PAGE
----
New-Year’s Day was devoted to the uni­versal interchange of visits. Every door was thrown wide open, and a warm wel­come extended to friend and stranger. It was a breach of etiquette to omit any acquaintance in these annual calls, when old friendships were renewed, and family differences amicably settled. And here came the famous New-Year cake. The Paas eggs were the feature of Easter. The Pinkster festivities commenced on the Monday after Whitsunday, and now be­gan the fun for the negroes, for Pinkster was the carnival of the African race. The venerable “King of the Blacks” was “Charley of Pinkster Hill,” so called be­cause he was the principal actor in the festivities. [Pinkster Hill was another name for Albany’s Capitol Hill.] Charles originally came from Africa, having in his infancy been brought from Angolo, in the Guinea Gulf; and when but a boy he became the purchased slave of one of the most ancient and respectable merchant princes of the olden time, Volckert P. Douw, of Wolvenhoeck. Charles’s costume as king was that of a British brigadier—ample broadcloth scar­let coat, with wide flaps, almost reach­ing to his heels, and gayly ornamented everywhere with broad tracings of bright gold-lace. His small-clothes were of yellow buckskin, fresh and new, with stockings blue, and burnished silver buck­les to his well-blacked shoe. And when we add the three-cornered cocked hat, trimmed also with gold-lace, and which so gracefully sat upon his noble globular pate, we complete this rude sketch of the Pinkster king.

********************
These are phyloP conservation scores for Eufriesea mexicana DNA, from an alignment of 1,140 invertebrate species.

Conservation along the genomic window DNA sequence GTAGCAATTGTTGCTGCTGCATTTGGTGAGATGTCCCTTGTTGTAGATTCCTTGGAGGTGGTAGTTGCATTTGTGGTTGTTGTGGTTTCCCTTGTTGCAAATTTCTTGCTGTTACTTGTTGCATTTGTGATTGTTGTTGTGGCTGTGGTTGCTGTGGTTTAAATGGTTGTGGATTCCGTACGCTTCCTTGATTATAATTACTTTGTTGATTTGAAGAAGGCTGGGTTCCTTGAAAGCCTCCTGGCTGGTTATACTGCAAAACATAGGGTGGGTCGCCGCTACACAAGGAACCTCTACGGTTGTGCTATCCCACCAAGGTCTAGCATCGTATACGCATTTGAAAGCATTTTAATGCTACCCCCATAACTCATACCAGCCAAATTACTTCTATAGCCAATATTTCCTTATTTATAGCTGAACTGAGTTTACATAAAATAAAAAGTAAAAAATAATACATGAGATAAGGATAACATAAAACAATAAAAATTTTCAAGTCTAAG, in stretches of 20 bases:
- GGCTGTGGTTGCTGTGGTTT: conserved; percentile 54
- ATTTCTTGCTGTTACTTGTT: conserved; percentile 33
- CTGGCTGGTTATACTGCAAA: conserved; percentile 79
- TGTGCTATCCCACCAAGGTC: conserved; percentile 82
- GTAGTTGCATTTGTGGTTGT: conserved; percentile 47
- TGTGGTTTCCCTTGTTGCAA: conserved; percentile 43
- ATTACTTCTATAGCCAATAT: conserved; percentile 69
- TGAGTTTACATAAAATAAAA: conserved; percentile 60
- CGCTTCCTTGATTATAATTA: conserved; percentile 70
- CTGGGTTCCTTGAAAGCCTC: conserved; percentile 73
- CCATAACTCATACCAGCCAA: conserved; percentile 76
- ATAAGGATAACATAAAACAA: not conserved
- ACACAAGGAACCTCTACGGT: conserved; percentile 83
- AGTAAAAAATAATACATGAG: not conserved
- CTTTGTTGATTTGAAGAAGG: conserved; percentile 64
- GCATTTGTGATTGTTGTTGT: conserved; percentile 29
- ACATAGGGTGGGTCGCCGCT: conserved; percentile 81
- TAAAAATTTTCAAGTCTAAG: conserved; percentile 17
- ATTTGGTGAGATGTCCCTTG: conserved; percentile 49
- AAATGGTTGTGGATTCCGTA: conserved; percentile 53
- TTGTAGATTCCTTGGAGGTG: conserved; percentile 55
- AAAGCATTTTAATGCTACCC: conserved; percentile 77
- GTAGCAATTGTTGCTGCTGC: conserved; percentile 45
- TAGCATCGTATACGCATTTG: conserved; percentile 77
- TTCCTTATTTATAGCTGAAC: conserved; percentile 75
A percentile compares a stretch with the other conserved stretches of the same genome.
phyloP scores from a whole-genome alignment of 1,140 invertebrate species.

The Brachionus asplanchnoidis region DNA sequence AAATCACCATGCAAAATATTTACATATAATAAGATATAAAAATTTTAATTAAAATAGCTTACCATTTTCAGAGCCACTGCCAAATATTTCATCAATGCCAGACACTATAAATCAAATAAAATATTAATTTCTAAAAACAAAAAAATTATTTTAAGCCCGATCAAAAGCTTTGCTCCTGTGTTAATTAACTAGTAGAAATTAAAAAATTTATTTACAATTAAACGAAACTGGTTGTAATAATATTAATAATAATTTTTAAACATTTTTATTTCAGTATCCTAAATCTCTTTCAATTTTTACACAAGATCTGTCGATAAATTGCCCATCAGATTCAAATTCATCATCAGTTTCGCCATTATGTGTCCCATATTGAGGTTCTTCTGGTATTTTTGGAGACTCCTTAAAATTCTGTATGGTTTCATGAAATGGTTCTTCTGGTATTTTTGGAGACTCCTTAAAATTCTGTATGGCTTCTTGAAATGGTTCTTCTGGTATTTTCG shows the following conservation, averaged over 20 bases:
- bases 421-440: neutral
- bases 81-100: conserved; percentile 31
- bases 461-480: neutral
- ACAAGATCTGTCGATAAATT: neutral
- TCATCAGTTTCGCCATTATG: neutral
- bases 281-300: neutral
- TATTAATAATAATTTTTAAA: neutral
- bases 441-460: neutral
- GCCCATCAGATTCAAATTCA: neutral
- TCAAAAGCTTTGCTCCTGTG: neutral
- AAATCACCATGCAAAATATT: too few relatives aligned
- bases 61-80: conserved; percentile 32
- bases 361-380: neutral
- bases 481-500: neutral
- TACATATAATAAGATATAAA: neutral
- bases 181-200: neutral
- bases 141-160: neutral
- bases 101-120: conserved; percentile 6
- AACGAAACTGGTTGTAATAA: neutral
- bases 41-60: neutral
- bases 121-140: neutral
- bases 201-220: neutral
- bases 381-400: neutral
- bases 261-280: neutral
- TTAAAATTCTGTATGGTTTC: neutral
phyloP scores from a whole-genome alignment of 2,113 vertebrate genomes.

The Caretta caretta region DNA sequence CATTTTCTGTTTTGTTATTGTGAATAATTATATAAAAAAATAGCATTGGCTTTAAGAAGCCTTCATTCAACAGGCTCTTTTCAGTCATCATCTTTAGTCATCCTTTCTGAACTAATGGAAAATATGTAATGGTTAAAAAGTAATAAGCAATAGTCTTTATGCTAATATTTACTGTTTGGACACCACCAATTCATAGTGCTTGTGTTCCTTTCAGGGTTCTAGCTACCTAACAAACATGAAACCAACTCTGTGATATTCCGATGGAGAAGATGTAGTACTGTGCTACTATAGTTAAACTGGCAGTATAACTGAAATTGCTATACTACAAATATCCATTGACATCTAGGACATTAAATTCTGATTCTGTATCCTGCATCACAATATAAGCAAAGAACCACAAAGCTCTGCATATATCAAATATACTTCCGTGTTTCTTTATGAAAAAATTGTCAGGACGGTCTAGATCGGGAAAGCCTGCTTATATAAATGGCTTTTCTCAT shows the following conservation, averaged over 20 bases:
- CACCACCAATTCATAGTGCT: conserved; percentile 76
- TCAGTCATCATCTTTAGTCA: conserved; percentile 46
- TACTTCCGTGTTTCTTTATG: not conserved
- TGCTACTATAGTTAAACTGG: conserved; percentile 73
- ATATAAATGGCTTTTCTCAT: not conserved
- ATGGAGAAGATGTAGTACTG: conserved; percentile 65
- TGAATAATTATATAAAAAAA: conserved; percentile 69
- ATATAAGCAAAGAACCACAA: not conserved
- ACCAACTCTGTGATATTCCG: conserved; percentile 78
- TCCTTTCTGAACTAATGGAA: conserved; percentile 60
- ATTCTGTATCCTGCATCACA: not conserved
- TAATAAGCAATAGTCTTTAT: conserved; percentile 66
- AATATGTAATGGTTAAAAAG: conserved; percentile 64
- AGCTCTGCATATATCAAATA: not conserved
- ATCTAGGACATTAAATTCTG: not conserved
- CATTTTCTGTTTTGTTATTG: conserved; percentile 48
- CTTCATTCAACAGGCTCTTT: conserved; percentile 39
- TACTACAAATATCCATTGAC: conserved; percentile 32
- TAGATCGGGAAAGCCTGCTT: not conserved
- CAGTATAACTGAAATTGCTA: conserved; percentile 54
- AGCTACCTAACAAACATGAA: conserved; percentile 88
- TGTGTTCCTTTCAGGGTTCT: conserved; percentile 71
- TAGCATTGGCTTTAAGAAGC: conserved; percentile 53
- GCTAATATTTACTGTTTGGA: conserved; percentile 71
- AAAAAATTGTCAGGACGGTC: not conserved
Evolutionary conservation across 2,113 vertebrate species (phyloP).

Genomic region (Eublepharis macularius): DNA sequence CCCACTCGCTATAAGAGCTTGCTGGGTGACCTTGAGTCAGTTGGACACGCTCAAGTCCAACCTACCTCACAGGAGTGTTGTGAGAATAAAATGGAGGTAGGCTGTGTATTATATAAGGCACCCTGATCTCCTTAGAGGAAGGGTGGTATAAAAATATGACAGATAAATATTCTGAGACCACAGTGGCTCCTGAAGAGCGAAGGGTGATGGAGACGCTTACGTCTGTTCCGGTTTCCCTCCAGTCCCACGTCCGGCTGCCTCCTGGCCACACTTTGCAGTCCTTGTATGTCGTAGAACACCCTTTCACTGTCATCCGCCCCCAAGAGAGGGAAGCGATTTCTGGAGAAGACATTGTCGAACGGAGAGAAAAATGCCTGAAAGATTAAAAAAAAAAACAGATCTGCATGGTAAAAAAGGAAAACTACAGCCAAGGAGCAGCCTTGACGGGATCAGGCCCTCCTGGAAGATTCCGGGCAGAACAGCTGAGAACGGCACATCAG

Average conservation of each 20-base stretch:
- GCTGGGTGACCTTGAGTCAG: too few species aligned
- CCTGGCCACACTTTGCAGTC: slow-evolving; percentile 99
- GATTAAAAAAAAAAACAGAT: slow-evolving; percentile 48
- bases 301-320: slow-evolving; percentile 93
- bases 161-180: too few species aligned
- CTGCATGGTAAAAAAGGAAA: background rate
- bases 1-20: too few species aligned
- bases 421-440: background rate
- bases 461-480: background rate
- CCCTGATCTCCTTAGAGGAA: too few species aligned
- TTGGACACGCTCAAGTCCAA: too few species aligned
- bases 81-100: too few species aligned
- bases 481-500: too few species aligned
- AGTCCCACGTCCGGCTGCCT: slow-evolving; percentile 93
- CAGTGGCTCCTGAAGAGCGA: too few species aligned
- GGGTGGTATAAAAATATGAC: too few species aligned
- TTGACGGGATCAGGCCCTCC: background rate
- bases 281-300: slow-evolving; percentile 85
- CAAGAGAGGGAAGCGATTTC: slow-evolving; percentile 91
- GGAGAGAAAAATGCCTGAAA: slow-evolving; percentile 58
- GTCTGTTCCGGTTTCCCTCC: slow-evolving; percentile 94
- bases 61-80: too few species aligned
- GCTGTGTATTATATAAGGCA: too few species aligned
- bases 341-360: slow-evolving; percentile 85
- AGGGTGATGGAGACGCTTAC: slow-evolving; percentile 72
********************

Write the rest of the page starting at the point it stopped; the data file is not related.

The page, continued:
Dutch Rowhouses Albany 1789

Dutch Rowhouses Albany 1789

Both he and his followers were cov­ered with Pinkster blummies—the wild azalea, or swamp-apple. The procession started from “young massa’s house” (82 State Street; where now stands the large seedstore of Knickerbocker and Price), and went up State Street to Bleecker Hill, on the crown of which was the Bleecker Burying-ground. In front of the king always marched Dick Simpson and Pete Halenbeck, the latter the Beau Brummel of his time. The last parade was in 1822. The king died two years later. During Pinkster–day the negroes made merry with games and feasting, all pay­ing homage to the king, who was held in awe and reverence as an African prince. In the evening there was a grand dance, led by Charles and some sable beauty, to the music of Pete Halenbeck’s fiddle.